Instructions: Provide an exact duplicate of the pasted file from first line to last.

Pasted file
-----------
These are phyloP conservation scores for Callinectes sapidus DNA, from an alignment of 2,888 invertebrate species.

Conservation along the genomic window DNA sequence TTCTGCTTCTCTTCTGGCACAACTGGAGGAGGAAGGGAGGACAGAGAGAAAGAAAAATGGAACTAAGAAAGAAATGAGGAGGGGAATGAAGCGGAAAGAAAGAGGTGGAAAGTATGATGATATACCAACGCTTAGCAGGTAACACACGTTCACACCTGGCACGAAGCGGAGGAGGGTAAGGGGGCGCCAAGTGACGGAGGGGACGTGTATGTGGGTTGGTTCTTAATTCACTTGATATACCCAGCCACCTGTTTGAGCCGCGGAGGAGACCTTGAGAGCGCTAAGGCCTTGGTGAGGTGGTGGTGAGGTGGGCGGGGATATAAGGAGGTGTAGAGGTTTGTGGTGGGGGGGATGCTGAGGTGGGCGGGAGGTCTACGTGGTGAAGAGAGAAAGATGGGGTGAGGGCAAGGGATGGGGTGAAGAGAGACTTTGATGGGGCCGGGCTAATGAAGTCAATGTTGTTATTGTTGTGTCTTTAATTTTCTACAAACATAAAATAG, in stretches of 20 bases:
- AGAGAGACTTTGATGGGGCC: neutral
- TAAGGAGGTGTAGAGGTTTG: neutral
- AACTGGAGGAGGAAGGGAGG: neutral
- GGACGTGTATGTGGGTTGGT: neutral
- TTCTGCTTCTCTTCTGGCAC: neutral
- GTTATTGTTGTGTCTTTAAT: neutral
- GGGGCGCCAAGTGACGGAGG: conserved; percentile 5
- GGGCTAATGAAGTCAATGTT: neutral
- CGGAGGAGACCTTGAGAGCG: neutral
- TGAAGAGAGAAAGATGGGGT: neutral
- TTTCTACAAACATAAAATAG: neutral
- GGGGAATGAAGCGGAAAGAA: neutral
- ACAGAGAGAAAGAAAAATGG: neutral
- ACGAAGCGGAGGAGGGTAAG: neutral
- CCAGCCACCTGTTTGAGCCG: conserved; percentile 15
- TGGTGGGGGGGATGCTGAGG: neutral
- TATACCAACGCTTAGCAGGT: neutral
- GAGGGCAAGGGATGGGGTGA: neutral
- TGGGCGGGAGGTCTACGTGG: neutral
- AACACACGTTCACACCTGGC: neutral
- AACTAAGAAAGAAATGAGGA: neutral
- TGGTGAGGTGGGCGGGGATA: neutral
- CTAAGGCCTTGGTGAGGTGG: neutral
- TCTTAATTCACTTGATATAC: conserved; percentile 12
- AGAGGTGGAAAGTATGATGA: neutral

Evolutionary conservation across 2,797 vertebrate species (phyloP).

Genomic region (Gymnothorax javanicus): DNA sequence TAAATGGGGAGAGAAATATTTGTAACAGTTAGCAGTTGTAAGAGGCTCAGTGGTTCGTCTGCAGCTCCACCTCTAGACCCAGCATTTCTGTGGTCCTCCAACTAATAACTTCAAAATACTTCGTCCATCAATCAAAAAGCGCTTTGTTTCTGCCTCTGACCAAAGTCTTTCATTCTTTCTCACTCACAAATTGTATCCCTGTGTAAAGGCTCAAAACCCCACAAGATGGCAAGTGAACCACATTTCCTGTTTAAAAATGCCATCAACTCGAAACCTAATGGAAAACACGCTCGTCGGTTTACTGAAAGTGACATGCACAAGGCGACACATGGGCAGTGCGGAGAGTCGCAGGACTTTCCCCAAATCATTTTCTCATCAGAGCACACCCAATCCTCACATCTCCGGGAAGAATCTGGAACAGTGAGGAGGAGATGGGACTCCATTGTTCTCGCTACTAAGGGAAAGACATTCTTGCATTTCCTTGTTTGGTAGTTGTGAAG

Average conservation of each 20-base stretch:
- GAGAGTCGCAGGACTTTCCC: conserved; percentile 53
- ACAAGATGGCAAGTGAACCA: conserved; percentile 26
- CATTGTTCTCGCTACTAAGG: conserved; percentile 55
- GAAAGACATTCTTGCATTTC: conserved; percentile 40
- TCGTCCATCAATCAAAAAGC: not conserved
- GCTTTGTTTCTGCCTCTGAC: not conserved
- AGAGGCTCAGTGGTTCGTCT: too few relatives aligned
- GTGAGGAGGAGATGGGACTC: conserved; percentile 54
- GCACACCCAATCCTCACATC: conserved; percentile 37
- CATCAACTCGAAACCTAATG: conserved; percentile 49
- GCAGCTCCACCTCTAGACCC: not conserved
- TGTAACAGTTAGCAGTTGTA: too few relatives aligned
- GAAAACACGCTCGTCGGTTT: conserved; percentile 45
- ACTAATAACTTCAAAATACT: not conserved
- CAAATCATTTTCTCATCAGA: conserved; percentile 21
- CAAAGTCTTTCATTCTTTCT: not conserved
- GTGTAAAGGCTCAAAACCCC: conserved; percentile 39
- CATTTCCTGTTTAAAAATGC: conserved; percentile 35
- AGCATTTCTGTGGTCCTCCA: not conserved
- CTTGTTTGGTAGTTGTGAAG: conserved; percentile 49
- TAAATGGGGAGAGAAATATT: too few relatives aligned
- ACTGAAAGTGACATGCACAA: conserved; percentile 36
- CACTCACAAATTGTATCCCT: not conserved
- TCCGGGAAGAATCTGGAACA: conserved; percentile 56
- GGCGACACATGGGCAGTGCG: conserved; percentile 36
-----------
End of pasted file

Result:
These are phyloP conservation scores for Callinectes sapidus DNA, from an alignment of 2,888 invertebrate species.

Conservation along the genomic window DNA sequence TTCTGCTTCTCTTCTGGCACAACTGGAGGAGGAAGGGAGGACAGAGAGAAAGAAAAATGGAACTAAGAAAGAAATGAGGAGGGGAATGAAGCGGAAAGAAAGAGGTGGAAAGTATGATGATATACCAACGCTTAGCAGGTAACACACGTTCACACCTGGCACGAAGCGGAGGAGGGTAAGGGGGCGCCAAGTGACGGAGGGGACGTGTATGTGGGTTGGTTCTTAATTCACTTGATATACCCAGCCACCTGTTTGAGCCGCGGAGGAGACCTTGAGAGCGCTAAGGCCTTGGTGAGGTGGTGGTGAGGTGGGCGGGGATATAAGGAGGTGTAGAGGTTTGTGGTGGGGGGGATGCTGAGGTGGGCGGGAGGTCTACGTGGTGAAGAGAGAAAGATGGGGTGAGGGCAAGGGATGGGGTGAAGAGAGACTTTGATGGGGCCGGGCTAATGAAGTCAATGTTGTTATTGTTGTGTCTTTAATTTTCTACAAACATAAAATAG, in stretches of 20 bases:
- AGAGAGACTTTGATGGGGCC: neutral
- TAAGGAGGTGTAGAGGTTTG: neutral
- AACTGGAGGAGGAAGGGAGG: neutral
- GGACGTGTATGTGGGTTGGT: neutral
- TTCTGCTTCTCTTCTGGCAC: neutral
- GTTATTGTTGTGTCTTTAAT: neutral
- GGGGCGCCAAGTGACGGAGG: conserved; percentile 5
- GGGCTAATGAAGTCAATGTT: neutral
- CGGAGGAGACCTTGAGAGCG: neutral
- TGAAGAGAGAAAGATGGGGT: neutral
- TTTCTACAAACATAAAATAG: neutral
- GGGGAATGAAGCGGAAAGAA: neutral
- ACAGAGAGAAAGAAAAATGG: neutral
- ACGAAGCGGAGGAGGGTAAG: neutral
- CCAGCCACCTGTTTGAGCCG: conserved; percentile 15
- TGGTGGGGGGGATGCTGAGG: neutral
- TATACCAACGCTTAGCAGGT: neutral
- GAGGGCAAGGGATGGGGTGA: neutral
- TGGGCGGGAGGTCTACGTGG: neutral
- AACACACGTTCACACCTGGC: neutral
- AACTAAGAAAGAAATGAGGA: neutral
- TGGTGAGGTGGGCGGGGATA: neutral
- CTAAGGCCTTGGTGAGGTGG: neutral
- TCTTAATTCACTTGATATAC: conserved; percentile 12
- AGAGGTGGAAAGTATGATGA: neutral

Evolutionary conservation across 2,797 vertebrate species (phyloP).

Genomic region (Gymnothorax javanicus): DNA sequence TAAATGGGGAGAGAAATATTTGTAACAGTTAGCAGTTGTAAGAGGCTCAGTGGTTCGTCTGCAGCTCCACCTCTAGACCCAGCATTTCTGTGGTCCTCCAACTAATAACTTCAAAATACTTCGTCCATCAATCAAAAAGCGCTTTGTTTCTGCCTCTGACCAAAGTCTTTCATTCTTTCTCACTCACAAATTGTATCCCTGTGTAAAGGCTCAAAACCCCACAAGATGGCAAGTGAACCACATTTCCTGTTTAAAAATGCCATCAACTCGAAACCTAATGGAAAACACGCTCGTCGGTTTACTGAAAGTGACATGCACAAGGCGACACATGGGCAGTGCGGAGAGTCGCAGGACTTTCCCCAAATCATTTTCTCATCAGAGCACACCCAATCCTCACATCTCCGGGAAGAATCTGGAACAGTGAGGAGGAGATGGGACTCCATTGTTCTCGCTACTAAGGGAAAGACATTCTTGCATTTCCTTGTTTGGTAGTTGTGAAG

Average conservation of each 20-base stretch:
- GAGAGTCGCAGGACTTTCCC: conserved; percentile 53
- ACAAGATGGCAAGTGAACCA: conserved; percentile 26
- CATTGTTCTCGCTACTAAGG: conserved; percentile 55
- GAAAGACATTCTTGCATTTC: conserved; percentile 40
- TCGTCCATCAATCAAAAAGC: not conserved
- GCTTTGTTTCTGCCTCTGAC: not conserved
- AGAGGCTCAGTGGTTCGTCT: too few relatives aligned
- GTGAGGAGGAGATGGGACTC: conserved; percentile 54
- GCACACCCAATCCTCACATC: conserved; percentile 37
- CATCAACTCGAAACCTAATG: conserved; percentile 49
- GCAGCTCCACCTCTAGACCC: not conserved
- TGTAACAGTTAGCAGTTGTA: too few relatives aligned
- GAAAACACGCTCGTCGGTTT: conserved; percentile 45
- ACTAATAACTTCAAAATACT: not conserved
- CAAATCATTTTCTCATCAGA: conserved; percentile 21
- CAAAGTCTTTCATTCTTTCT: not conserved
- GTGTAAAGGCTCAAAACCCC: conserved; percentile 39
- CATTTCCTGTTTAAAAATGC: conserved; percentile 35
- AGCATTTCTGTGGTCCTCCA: not conserved
- CTTGTTTGGTAGTTGTGAAG: conserved; percentile 49
- TAAATGGGGAGAGAAATATT: too few relatives aligned
- ACTGAAAGTGACATGCACAA: conserved; percentile 36
- CACTCACAAATTGTATCCCT: not conserved
- TCCGGGAAGAATCTGGAACA: conserved; percentile 56
- GGCGACACATGGGCAGTGCG: conserved; percentile 36